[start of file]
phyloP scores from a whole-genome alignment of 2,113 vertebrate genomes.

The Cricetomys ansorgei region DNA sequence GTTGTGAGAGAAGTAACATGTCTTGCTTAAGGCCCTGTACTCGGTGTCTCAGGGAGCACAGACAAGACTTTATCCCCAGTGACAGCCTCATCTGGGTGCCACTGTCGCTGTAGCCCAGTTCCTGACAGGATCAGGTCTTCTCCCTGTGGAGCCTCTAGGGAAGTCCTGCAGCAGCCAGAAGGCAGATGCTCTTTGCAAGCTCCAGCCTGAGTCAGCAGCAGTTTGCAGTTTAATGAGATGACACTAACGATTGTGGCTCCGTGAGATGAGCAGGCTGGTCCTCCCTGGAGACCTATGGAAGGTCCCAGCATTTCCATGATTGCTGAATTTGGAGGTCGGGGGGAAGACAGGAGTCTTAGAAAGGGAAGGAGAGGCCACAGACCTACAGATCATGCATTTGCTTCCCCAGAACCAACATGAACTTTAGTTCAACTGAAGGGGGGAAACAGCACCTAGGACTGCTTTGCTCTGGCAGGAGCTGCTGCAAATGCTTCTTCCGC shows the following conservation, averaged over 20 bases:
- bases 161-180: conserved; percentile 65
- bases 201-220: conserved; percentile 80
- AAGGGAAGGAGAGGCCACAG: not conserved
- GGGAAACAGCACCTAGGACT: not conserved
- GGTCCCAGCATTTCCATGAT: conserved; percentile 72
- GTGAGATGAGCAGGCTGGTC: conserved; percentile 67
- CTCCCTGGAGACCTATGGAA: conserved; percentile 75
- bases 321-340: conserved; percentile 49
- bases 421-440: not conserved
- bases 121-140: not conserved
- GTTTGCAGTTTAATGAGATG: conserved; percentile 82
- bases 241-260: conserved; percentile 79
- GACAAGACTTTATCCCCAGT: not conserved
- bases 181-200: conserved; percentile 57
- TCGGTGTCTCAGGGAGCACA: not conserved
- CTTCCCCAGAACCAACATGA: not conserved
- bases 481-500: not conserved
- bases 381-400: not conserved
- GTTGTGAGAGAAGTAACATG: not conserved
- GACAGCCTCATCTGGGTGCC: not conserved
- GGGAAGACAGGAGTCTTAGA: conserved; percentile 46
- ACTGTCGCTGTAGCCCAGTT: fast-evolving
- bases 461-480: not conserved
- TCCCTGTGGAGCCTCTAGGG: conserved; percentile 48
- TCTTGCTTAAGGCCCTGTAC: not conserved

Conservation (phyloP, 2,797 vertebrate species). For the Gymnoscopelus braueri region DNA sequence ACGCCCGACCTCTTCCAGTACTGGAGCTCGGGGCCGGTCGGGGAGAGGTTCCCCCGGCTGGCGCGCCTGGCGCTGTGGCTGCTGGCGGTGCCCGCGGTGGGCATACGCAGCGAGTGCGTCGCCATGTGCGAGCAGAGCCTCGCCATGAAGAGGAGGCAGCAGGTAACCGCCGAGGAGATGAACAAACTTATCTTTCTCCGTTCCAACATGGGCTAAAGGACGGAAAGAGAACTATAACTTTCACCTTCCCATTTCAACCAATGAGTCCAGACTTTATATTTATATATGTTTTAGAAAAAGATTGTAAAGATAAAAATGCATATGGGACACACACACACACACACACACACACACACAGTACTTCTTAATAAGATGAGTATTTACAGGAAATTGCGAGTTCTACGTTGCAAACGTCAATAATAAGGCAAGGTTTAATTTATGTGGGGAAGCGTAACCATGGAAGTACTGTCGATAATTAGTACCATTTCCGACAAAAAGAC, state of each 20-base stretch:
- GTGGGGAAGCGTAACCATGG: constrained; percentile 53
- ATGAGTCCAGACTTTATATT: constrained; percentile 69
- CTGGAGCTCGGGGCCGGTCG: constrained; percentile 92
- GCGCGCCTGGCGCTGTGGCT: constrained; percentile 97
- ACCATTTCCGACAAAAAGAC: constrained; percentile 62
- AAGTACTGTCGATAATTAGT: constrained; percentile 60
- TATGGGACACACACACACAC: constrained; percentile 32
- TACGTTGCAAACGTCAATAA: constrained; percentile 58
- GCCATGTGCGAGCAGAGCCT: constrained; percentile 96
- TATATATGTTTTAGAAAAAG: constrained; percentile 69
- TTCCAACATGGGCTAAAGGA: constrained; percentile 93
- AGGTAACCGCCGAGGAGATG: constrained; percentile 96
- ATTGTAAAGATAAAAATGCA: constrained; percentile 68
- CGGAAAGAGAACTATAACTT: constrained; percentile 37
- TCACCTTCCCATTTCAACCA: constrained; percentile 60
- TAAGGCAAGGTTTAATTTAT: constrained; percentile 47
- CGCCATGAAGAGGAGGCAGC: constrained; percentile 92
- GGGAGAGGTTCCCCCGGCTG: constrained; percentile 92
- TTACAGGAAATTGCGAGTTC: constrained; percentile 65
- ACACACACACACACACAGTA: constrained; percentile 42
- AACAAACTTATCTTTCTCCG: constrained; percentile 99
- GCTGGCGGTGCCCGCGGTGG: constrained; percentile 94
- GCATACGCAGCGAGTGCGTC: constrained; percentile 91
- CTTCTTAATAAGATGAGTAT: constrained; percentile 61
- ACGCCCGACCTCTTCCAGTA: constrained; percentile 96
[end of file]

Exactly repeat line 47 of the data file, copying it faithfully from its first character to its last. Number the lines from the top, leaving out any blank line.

- TTACAGGAAATTGCGAGTTC: constrained; percentile 65